You Are Here: Home » Development » Voices of Advocates Part 2: Caesarean Births (Chile)

Voices of Advocates Part 2: Caesarean Births (Chile)

Primal scream.

In the new millennium (2000-2011), there have been nearly 3 million births in Chile (2,751,540 to be exact), 75% of them in the public sector, and the remaining 25% in private institutions. Trends showing the increase in caesareans are clear: while in the year 2000 the total number (that includes both public and private medical institutions) of caesareans represented 36% of all births, in 2011 this figure reached 48%.

For medical anthropologist Michelle Sadler, this is “a sign of a highly medicalised birth model”, in which people are delivered to a “health system without questioning its indications”. Sadler also emphasises that there are several cultural factors related to this phenomenon: “A very hierarchical health system where users have no higher incidence, the idea that using more intervention is synonymous of better health care, the idea that birth is dangerous and must be controlled by specialists, and a great fear of childbirth in general (hazardous event) and pain during treatment, among others.”

When we compare global figures with ours in Chile, the results are not very encouraging. According to world sanitary statistics (World Health Organisation – WHO, 2011) that shows caesarean rates in more than 180 countries in the decade from 2000 to 2010, Chile ranked 4th globally with 40.6 % of caesarean births. Only Cyprus (50.9%), Brazil (43%) and the Dominican Republic (41%) had more caesareans than Chile.

Ricardo Gomez, director of the Center for Perinatal Diagnosis and Research (DPSC), is categorical: “Regardless of the causes that have led to these rates, we must be clear in stating that our current caesarean rate is indefensible.”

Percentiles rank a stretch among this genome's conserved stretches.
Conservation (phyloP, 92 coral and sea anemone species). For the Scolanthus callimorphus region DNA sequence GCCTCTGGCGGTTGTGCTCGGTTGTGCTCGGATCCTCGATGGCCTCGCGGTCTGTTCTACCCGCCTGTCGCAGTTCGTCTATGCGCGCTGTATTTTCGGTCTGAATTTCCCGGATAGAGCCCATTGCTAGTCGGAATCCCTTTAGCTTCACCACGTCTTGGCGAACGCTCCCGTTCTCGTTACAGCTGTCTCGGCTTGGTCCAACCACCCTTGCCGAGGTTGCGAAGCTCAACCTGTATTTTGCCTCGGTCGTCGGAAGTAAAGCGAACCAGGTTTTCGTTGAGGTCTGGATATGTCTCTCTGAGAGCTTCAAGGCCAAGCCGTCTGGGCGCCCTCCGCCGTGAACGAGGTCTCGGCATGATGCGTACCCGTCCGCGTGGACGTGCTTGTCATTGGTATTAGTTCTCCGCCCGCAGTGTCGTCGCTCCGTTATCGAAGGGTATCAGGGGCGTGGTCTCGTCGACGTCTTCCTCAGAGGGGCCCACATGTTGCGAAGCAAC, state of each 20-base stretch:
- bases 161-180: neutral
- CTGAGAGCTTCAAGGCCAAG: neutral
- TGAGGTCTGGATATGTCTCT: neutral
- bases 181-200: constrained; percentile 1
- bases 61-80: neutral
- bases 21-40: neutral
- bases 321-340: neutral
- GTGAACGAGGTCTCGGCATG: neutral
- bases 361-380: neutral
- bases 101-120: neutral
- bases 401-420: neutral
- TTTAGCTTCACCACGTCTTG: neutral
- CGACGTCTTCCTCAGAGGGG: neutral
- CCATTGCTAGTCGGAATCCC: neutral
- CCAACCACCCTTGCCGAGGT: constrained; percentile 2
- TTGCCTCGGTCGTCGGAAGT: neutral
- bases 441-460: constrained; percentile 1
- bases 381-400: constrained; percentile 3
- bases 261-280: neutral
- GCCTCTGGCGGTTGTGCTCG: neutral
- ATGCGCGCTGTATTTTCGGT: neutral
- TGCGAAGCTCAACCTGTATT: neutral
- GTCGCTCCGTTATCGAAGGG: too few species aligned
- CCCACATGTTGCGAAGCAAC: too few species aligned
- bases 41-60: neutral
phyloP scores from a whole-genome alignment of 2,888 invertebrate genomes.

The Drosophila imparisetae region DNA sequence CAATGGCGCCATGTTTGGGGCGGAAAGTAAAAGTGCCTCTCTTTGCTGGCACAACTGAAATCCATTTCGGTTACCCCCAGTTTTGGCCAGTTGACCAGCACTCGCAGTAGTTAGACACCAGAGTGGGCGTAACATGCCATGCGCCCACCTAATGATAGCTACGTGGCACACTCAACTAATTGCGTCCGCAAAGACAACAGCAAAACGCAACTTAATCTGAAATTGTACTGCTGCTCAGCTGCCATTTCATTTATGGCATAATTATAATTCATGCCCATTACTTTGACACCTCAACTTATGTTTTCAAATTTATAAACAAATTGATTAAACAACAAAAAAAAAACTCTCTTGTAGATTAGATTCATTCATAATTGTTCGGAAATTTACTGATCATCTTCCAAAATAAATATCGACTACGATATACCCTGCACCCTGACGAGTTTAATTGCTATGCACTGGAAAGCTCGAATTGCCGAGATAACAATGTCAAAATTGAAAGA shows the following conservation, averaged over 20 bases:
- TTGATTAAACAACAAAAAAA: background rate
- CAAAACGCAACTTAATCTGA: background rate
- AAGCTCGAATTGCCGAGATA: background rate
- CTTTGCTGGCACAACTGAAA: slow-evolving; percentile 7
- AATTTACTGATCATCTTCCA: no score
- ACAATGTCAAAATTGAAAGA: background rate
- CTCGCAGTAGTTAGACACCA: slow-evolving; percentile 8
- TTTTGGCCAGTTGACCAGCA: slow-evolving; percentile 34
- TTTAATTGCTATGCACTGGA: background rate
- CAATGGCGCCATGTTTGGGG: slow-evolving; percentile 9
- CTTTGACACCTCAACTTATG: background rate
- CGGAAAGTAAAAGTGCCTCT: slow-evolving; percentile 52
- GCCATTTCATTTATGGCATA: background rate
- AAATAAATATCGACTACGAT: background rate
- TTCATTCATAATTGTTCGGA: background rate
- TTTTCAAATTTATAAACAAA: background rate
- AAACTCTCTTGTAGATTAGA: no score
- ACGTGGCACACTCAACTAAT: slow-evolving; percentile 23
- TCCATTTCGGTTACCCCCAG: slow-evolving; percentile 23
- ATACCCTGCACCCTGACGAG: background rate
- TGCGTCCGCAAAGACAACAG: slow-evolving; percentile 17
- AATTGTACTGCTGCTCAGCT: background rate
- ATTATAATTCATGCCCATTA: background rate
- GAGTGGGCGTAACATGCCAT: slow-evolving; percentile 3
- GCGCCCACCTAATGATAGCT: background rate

It is important to note that in 1985 WHO recommended that countries do not exceed caesarean rates by more than 15% of total births. Some doctors have pointed out that today, the recommended maximum rate should be 20-25%. Nevertheless, both public and private sectors have much higher percentages. The private sector moved in the last 12 years from figures of 60% of caesarean to 70%, which means that  two out of three children born in Chile in a private institution do so through a caesarean, which is so far away from the recommendation 2 out of 10 proposed for these times. Meanwhile the public sector also increased its rates from 30.4% in 2000 to 38% in 2011.

In 2000, Susan Murray, a British researcher, analysed this phenomenon that occurs in ISAPRE, Chile’s private medical sector. She concluded that the model of health insurance in Chile may condition maternity health management. ISAPRE continue to enjoy their juicy profits without ever having referred to this issue. Murray’s study also showed that economic and time factors are crucial when physicians explains the high rate of caesareans.